10. Stress continually the importance of your students attending live musical events. So much can be learned by just listening to live music. Professional performance can also be inspiring for the student struggling with learning to play. As a teacher, you can help students by organizing "studio outings" to concerts.

Friday, February 4, 2011

How to get your child to practice

Here's another article on the ever-vital topic of how to get your child to practice their instrument. This piece is written by J. Dean, published at the Piano Teachers Federation website, 12/7/10:
"When I was a child, there was not as much competition for my time as there is for kids now. I realize that, but I believe that practicing the piano should be a habit. A habit like brushing your teeth everyday, exercising, doing homework.
In the beginning having a child practice Monday through Friday at least 15 minutes a day not only shows consistent advancement but also decreases anxiety over practicing.
For example, every parent expects their child to do their homework every night and every child accepts that and it is worked in as part of their daily routine. When piano lessons are started your child should add piano practicing as part of their daily routine.
If you plan exactly when and what time the piano practice will take place, then anxiety and fighting over practicing is eliminated. In return, the child knows what is expected of them and their reward is the confidence and fluidity of playing that comes from practicing.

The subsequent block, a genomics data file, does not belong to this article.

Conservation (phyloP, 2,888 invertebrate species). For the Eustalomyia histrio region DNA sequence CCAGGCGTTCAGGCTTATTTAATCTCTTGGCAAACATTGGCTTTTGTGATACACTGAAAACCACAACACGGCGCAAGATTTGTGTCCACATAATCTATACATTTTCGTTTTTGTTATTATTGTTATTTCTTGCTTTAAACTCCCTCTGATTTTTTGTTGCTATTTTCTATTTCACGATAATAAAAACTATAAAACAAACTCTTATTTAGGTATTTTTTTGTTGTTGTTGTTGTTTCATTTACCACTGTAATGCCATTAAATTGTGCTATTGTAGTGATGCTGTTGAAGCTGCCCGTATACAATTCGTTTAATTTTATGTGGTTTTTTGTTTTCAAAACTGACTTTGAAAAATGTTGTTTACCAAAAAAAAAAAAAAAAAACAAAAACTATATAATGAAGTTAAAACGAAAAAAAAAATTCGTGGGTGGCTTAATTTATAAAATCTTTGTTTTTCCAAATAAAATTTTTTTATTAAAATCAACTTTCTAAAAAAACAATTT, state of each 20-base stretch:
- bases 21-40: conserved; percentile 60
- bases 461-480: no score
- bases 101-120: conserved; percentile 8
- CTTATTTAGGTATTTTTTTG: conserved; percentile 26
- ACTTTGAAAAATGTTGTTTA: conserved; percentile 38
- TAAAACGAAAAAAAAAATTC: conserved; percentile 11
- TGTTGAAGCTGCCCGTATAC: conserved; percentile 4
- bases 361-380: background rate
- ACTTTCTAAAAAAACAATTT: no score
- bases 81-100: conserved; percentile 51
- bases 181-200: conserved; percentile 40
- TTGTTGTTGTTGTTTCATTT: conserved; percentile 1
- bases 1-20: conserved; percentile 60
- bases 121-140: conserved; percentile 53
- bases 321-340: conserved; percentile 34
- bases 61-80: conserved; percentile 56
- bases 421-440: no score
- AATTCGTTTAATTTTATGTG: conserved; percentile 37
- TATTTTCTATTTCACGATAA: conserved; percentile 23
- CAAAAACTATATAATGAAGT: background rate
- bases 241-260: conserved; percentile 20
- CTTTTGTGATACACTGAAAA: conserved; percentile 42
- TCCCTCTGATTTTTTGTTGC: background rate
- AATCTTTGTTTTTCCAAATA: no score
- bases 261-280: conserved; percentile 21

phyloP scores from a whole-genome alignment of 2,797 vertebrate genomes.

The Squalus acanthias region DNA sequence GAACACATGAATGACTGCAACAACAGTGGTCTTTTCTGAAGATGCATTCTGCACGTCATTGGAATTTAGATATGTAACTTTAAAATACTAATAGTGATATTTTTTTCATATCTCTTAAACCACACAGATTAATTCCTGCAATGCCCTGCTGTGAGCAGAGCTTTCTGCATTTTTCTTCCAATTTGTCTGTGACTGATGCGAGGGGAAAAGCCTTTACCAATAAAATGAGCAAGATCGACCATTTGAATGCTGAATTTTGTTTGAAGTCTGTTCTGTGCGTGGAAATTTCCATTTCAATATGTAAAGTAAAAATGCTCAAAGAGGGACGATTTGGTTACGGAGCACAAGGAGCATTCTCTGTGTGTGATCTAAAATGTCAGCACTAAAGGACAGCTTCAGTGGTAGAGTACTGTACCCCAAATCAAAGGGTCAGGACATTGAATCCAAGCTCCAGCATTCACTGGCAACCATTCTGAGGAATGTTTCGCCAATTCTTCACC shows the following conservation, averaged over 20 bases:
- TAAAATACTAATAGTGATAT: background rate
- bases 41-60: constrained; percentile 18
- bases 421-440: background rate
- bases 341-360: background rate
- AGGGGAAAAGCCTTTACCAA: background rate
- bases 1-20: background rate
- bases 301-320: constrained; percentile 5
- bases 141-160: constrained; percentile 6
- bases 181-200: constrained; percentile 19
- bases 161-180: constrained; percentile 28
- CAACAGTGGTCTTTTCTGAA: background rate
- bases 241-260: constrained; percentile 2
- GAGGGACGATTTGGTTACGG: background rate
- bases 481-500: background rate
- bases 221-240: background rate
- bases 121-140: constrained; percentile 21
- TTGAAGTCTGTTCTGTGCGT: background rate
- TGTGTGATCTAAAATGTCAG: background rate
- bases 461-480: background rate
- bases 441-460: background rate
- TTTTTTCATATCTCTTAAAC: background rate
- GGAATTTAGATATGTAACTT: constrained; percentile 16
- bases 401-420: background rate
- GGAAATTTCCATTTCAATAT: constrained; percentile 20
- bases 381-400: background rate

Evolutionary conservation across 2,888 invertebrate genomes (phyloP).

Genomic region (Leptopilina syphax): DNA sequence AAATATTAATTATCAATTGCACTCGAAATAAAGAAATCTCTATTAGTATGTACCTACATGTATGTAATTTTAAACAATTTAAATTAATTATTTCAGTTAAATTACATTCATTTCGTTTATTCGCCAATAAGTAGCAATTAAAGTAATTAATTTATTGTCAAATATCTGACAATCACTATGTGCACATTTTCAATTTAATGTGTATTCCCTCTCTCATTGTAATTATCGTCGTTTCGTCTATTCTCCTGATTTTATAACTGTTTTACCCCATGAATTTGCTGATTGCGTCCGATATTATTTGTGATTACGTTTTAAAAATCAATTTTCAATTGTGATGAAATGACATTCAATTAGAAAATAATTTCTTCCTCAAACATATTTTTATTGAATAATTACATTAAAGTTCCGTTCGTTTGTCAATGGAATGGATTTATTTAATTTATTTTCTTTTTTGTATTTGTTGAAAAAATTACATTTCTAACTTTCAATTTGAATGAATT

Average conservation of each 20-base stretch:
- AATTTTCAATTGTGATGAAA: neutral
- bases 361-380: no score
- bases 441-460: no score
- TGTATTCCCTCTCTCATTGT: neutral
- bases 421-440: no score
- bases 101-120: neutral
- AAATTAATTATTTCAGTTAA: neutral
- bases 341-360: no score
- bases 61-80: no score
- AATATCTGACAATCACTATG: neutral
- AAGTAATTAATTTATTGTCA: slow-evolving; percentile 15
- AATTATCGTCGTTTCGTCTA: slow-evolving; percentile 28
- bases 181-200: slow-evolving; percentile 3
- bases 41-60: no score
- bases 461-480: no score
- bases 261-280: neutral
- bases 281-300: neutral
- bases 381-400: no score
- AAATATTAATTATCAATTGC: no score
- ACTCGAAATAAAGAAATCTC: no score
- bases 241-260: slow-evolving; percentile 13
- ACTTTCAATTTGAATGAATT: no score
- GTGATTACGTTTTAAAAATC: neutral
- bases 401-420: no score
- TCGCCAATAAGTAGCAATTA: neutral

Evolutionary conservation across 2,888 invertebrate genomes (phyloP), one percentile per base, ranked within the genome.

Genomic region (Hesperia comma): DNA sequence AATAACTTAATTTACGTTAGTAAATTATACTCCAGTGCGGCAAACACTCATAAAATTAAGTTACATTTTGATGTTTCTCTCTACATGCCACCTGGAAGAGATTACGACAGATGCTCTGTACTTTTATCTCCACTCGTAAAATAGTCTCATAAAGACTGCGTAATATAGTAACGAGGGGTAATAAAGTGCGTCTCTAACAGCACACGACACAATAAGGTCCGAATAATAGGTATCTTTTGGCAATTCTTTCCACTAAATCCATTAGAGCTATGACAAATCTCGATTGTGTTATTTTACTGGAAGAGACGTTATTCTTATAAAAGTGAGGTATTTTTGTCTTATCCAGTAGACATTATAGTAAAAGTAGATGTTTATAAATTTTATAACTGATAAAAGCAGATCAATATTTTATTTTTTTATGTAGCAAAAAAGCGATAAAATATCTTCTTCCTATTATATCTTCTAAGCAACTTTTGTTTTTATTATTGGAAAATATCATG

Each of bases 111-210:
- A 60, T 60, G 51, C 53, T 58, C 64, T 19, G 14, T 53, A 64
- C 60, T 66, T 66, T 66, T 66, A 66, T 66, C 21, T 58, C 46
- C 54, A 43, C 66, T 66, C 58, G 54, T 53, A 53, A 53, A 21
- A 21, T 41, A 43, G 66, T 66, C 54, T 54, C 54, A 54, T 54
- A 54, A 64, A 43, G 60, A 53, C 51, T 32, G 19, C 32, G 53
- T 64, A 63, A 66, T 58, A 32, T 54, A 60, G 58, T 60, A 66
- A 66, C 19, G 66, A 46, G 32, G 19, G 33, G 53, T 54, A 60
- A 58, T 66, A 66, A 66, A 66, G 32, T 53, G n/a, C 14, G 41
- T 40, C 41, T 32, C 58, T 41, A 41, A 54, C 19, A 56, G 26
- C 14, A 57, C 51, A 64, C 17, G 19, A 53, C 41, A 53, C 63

Here are a some tips:
1. Sit with your child in the beginning and watch them practice. Then be in the room and listen to your child practice. It is very important to children that parents praise and listen to them when they practice.
2. Help make practicing a habit by doing it every day and - if you can - at the same time every day. For some the morning is better, for others the afternoon, and others right after dinner. By doing this at the beginning, you will save having to remind your child to practice when they are older. Personally, I tell my child to practice before allowing any t.v. or video games.
3. It takes about 3 years of practicing before a child begins to appreciate how s/he can play the piano. After this point it's likely they will not want to stop. The first year is fun. The second is more challenging, and is typically the year that requires constant patience and encouragement. In the third year, your child becomes confident in their ability and will begin to be considered a "musician."
4. Your child may want to quit from time to time. This is normal. Music lessons can go through difficult stages. At these times, discontinuing lessons may seem to be the obvious solution. Children who are allowed to quit rarely return to lessons. I have never heard an adult say, "I'm glad my parents let me quit."
Children complain about homework but parents turn a deaf ear. Sometimes with the piano, the same thing has to be done to get a child through difficult phases in their music studies.
Parents wouldn’t think of letting their child show up for school without their schoolwork done, and that same attitude should be carried over to music lessons."

Thursday, February 3, 2011

Buena Vista Social Club

Buena Vista Social Club

In the 1990's, American musician Ry Cooder travelled to Cuba and rendezvoused with some of that isolated country's top musicians. The music presented in this resulting documentary film is wonderful. The performances are spirited and everyone genuinely thrilled to be playing music together and finally have another chance at reaching a wider audience. It's worth noting that after watching this Ibrahim Ferrer will be your new favorite person for at least a week - he is a joy to behold.